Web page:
But Maryland pulled away, going on a 14-3 run that was spearheaded by seven points from Hakim Hart. He finished the first half tied with Emilien and graduate guard Jahmir Young, who hit two 3-pointers late in the period, for the team lead in scoring.
Even when the shots weren’t falling, Maryland’s defense held strong and shut the Peacocks down. The Terps allowed just 19 first-half points to 35 from St. Peter’s and forced nine turnovers in the opening 20 minutes. Midway through the period, St. Peter’s went on a field goal drought that lasted nearly seven minutes.
“I felt the we had a — we did a great job on the defensive end,” Young said. “We had trouble early defensive rebounding, but we was able to turn it around.”
Maryland, which went 3-of-12 from three in the first half, flipped a switch and came out of the gates in the second with a vengeance, nailing three consecutive shots from beyond the arc: two from Scott and one from Hart.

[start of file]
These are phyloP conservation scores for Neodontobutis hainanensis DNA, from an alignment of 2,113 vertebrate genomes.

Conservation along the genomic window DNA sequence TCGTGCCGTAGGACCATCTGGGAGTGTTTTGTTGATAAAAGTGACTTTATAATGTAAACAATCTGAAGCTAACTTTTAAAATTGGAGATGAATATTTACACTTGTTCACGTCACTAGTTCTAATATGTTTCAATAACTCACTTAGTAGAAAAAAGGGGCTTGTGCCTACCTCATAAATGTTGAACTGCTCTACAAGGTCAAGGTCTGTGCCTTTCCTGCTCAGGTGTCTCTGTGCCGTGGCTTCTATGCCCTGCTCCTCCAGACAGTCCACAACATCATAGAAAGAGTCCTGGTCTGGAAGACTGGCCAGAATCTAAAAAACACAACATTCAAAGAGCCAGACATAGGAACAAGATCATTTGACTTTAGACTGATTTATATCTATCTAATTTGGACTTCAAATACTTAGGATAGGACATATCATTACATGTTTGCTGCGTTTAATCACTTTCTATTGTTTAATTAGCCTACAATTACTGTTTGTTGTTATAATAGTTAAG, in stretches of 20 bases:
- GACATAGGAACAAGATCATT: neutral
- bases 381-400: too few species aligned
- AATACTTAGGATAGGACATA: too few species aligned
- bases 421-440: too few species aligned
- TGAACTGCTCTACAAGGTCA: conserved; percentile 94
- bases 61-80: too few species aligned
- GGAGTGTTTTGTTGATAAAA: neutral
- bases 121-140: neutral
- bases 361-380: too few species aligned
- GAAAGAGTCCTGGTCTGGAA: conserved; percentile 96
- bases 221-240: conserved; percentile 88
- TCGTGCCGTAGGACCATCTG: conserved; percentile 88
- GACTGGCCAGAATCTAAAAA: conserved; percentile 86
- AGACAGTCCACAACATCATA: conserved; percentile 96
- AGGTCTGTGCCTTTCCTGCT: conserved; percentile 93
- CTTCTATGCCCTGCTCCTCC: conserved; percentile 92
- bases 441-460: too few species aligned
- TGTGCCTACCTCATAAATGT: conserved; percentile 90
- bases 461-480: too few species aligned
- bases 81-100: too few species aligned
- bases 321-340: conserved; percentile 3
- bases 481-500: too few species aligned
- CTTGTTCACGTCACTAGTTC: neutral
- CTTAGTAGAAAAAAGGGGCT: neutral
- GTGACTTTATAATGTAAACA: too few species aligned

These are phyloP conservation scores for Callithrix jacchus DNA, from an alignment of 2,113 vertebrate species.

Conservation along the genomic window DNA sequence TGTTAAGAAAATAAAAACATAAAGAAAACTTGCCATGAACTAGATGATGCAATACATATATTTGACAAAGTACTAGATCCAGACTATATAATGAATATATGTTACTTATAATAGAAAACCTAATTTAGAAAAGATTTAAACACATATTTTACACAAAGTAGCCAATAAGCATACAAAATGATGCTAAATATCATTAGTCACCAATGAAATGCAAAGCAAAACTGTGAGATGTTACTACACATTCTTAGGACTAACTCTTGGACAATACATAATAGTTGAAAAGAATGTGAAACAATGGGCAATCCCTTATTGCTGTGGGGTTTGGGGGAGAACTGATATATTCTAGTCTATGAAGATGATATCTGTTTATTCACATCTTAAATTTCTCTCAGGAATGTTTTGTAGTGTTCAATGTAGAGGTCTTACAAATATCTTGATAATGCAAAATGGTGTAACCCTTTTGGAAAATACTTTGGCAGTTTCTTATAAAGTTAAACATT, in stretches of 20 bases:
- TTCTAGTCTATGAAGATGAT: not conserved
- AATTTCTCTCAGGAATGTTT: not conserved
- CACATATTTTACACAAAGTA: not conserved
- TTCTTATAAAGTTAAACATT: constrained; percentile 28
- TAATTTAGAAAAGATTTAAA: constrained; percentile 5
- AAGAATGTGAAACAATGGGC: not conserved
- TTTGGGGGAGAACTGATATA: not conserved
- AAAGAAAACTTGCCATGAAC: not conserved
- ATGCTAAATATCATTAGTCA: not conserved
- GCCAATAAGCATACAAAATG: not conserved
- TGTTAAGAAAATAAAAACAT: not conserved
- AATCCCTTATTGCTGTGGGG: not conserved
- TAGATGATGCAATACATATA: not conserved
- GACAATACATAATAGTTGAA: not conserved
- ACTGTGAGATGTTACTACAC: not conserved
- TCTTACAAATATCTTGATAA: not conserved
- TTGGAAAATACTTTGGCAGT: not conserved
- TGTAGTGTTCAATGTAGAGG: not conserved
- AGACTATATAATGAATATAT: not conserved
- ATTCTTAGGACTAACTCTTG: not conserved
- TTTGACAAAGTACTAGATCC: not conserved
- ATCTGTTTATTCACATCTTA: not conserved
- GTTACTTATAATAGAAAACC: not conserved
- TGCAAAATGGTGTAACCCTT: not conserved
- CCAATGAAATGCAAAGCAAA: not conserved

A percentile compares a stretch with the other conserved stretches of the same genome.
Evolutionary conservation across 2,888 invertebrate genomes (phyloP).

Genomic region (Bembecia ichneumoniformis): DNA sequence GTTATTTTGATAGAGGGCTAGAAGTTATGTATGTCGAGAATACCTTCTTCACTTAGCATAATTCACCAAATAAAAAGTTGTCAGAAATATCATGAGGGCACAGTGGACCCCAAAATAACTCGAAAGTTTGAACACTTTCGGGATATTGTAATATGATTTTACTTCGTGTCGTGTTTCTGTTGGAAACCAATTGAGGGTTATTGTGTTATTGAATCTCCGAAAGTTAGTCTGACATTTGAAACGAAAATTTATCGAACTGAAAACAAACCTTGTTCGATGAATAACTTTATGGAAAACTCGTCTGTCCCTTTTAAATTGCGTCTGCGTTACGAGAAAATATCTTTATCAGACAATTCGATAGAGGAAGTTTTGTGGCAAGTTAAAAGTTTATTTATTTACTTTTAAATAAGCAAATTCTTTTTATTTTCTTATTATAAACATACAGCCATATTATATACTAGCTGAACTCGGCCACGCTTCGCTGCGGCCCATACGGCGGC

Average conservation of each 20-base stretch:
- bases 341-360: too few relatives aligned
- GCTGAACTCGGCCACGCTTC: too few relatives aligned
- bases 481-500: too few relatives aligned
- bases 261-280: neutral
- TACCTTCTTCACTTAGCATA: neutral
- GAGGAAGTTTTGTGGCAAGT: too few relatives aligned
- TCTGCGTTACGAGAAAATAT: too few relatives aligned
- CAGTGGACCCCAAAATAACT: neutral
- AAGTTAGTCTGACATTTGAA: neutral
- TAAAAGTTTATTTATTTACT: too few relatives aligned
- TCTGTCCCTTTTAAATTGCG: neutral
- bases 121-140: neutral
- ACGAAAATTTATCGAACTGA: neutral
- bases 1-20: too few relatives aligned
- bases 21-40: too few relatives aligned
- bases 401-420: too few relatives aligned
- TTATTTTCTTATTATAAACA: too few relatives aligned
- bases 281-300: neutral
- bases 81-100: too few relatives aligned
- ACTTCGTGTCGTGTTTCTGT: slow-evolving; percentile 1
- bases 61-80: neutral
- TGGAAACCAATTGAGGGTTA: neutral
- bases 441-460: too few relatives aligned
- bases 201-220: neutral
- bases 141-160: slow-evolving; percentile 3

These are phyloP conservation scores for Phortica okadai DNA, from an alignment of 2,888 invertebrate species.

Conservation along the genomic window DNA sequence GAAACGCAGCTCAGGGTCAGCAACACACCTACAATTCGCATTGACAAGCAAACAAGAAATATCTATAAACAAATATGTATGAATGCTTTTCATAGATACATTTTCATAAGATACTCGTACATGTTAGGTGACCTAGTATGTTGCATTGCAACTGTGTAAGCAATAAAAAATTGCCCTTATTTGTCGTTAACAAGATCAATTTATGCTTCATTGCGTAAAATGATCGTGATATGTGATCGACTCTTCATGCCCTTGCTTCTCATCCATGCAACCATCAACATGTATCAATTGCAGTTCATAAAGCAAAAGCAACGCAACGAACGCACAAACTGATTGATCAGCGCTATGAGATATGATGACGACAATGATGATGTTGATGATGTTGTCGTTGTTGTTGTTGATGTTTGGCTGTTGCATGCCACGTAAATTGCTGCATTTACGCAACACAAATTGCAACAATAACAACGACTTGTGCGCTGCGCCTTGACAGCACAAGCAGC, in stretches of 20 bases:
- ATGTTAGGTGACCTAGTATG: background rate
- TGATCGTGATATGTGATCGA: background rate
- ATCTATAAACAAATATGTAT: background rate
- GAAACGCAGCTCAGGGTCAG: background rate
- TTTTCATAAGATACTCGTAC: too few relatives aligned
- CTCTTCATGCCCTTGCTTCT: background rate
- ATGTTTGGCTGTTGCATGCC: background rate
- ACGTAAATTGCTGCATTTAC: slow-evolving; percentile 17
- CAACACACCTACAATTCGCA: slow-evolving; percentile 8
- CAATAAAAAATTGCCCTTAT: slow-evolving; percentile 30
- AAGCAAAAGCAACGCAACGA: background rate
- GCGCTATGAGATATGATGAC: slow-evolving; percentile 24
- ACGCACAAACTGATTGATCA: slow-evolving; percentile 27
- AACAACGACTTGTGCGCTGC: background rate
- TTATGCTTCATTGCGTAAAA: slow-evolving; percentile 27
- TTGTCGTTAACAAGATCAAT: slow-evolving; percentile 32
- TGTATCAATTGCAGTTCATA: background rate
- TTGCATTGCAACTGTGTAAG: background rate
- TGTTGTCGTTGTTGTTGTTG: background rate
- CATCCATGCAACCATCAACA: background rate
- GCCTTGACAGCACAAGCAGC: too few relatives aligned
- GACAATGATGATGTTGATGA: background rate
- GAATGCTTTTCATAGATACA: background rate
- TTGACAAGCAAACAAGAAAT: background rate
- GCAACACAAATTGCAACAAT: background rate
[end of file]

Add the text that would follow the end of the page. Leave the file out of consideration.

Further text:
The Terps continued to pour it on from there, making five consecutive shots to go on a 13-0 run that extended their lead to 31 with just under 13 minutes left. Hart led the way again, eventually finishing his night with a game-high 20 points.
“The one thing I’ve learned about this team, if you look back at our stats, wins and losses and plus-minus wins or losses and you really break down statistics, there’s one person that’s a key factor for us,” Willard said of Hart. “And I got on Hakim Hart pretty good, pretty hard just these three days because he is — he is the difference-maker. When he is engaged and he’s playing, he’s going, he just gives us such a different dimension offensively, even defensively.”
The other major standout from the second half was Young, who was coming off a season-low three points in Maryland’s previous game against UCLA. He had six second-half points to bring his final total to 14, which was second only to Hart.